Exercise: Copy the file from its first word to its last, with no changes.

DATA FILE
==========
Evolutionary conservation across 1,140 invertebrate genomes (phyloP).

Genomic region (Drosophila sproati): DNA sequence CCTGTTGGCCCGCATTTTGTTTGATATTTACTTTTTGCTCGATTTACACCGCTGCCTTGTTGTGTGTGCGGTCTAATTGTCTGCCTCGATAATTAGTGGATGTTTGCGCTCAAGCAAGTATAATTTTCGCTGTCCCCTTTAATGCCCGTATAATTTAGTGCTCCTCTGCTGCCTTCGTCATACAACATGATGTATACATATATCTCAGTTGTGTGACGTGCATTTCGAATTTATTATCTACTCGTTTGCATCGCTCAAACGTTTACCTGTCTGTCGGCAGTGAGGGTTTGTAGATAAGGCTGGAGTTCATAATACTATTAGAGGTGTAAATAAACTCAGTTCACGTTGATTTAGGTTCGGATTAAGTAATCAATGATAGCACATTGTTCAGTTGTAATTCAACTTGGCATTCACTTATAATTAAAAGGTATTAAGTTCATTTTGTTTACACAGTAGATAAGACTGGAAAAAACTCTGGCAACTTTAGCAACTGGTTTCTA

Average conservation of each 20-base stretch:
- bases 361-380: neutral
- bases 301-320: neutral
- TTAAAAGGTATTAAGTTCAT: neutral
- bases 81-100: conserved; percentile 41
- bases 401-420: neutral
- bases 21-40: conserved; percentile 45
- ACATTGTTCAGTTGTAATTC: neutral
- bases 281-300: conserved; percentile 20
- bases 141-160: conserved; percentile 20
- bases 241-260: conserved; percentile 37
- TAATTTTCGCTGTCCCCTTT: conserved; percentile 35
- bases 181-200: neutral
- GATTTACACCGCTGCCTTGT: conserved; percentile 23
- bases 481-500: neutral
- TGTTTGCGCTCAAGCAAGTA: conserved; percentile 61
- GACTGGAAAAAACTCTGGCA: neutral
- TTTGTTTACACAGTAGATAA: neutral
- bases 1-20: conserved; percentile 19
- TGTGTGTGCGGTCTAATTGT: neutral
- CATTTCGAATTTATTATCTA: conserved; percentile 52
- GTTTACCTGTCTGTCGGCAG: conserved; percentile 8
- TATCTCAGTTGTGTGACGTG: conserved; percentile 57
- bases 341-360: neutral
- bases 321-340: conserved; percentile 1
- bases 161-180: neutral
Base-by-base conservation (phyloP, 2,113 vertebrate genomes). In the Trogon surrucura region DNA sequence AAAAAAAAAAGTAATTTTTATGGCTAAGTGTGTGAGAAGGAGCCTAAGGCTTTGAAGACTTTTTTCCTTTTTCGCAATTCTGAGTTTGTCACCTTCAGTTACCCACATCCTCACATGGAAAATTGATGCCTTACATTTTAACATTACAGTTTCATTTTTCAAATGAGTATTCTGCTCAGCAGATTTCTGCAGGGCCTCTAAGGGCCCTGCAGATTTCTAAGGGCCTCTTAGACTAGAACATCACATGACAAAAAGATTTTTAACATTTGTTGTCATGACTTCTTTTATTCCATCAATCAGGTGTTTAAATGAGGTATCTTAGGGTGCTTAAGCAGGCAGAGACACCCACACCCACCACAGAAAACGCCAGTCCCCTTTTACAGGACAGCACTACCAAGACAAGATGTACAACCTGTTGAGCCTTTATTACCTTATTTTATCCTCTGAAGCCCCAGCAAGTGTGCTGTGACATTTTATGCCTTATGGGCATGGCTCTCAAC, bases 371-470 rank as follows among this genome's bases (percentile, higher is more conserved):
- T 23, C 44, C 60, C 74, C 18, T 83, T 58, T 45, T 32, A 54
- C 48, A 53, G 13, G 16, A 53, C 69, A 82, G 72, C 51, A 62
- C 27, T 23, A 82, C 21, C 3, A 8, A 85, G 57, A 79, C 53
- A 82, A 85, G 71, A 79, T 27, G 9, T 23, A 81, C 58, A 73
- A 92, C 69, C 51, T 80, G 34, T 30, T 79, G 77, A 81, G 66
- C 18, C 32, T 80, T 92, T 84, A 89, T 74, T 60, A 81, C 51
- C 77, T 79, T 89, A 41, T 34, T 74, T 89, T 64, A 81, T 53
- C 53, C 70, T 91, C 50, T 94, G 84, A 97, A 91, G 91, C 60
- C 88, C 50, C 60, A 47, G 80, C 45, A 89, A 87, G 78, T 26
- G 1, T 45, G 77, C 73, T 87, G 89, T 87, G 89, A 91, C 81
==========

Evolutionary conservation across 1,140 invertebrate genomes (phyloP).

Genomic region (Drosophila sproati): DNA sequence CCTGTTGGCCCGCATTTTGTTTGATATTTACTTTTTGCTCGATTTACACCGCTGCCTTGTTGTGTGTGCGGTCTAATTGTCTGCCTCGATAATTAGTGGATGTTTGCGCTCAAGCAAGTATAATTTTCGCTGTCCCCTTTAATGCCCGTATAATTTAGTGCTCCTCTGCTGCCTTCGTCATACAACATGATGTATACATATATCTCAGTTGTGTGACGTGCATTTCGAATTTATTATCTACTCGTTTGCATCGCTCAAACGTTTACCTGTCTGTCGGCAGTGAGGGTTTGTAGATAAGGCTGGAGTTCATAATACTATTAGAGGTGTAAATAAACTCAGTTCACGTTGATTTAGGTTCGGATTAAGTAATCAATGATAGCACATTGTTCAGTTGTAATTCAACTTGGCATTCACTTATAATTAAAAGGTATTAAGTTCATTTTGTTTACACAGTAGATAAGACTGGAAAAAACTCTGGCAACTTTAGCAACTGGTTTCTA

Average conservation of each 20-base stretch:
- bases 361-380: neutral
- bases 301-320: neutral
- TTAAAAGGTATTAAGTTCAT: neutral
- bases 81-100: conserved; percentile 41
- bases 401-420: neutral
- bases 21-40: conserved; percentile 45
- ACATTGTTCAGTTGTAATTC: neutral
- bases 281-300: conserved; percentile 20
- bases 141-160: conserved; percentile 20
- bases 241-260: conserved; percentile 37
- TAATTTTCGCTGTCCCCTTT: conserved; percentile 35
- bases 181-200: neutral
- GATTTACACCGCTGCCTTGT: conserved; percentile 23
- bases 481-500: neutral
- TGTTTGCGCTCAAGCAAGTA: conserved; percentile 61
- GACTGGAAAAAACTCTGGCA: neutral
- TTTGTTTACACAGTAGATAA: neutral
- bases 1-20: conserved; percentile 19
- TGTGTGTGCGGTCTAATTGT: neutral
- CATTTCGAATTTATTATCTA: conserved; percentile 52
- GTTTACCTGTCTGTCGGCAG: conserved; percentile 8
- TATCTCAGTTGTGTGACGTG: conserved; percentile 57
- bases 341-360: neutral
- bases 321-340: conserved; percentile 1
- bases 161-180: neutral
Base-by-base conservation (phyloP, 2,113 vertebrate genomes). In the Trogon surrucura region DNA sequence AAAAAAAAAAGTAATTTTTATGGCTAAGTGTGTGAGAAGGAGCCTAAGGCTTTGAAGACTTTTTTCCTTTTTCGCAATTCTGAGTTTGTCACCTTCAGTTACCCACATCCTCACATGGAAAATTGATGCCTTACATTTTAACATTACAGTTTCATTTTTCAAATGAGTATTCTGCTCAGCAGATTTCTGCAGGGCCTCTAAGGGCCCTGCAGATTTCTAAGGGCCTCTTAGACTAGAACATCACATGACAAAAAGATTTTTAACATTTGTTGTCATGACTTCTTTTATTCCATCAATCAGGTGTTTAAATGAGGTATCTTAGGGTGCTTAAGCAGGCAGAGACACCCACACCCACCACAGAAAACGCCAGTCCCCTTTTACAGGACAGCACTACCAAGACAAGATGTACAACCTGTTGAGCCTTTATTACCTTATTTTATCCTCTGAAGCCCCAGCAAGTGTGCTGTGACATTTTATGCCTTATGGGCATGGCTCTCAAC, bases 371-470 rank as follows among this genome's bases (percentile, higher is more conserved):
- T 23, C 44, C 60, C 74, C 18, T 83, T 58, T 45, T 32, A 54
- C 48, A 53, G 13, G 16, A 53, C 69, A 82, G 72, C 51, A 62
- C 27, T 23, A 82, C 21, C 3, A 8, A 85, G 57, A 79, C 53
- A 82, A 85, G 71, A 79, T 27, G 9, T 23, A 81, C 58, A 73
- A 92, C 69, C 51, T 80, G 34, T 30, T 79, G 77, A 81, G 66
- C 18, C 32, T 80, T 92, T 84, A 89, T 74, T 60, A 81, C 51
- C 77, T 79, T 89, A 41, T 34, T 74, T 89, T 64, A 81, T 53
- C 53, C 70, T 91, C 50, T 94, G 84, A 97, A 91, G 91, C 60
- C 88, C 50, C 60, A 47, G 80, C 45, A 89, A 87, G 78, T 26
- G 1, T 45, G 77, C 73, T 87, G 89, T 87, G 89, A 91, C 81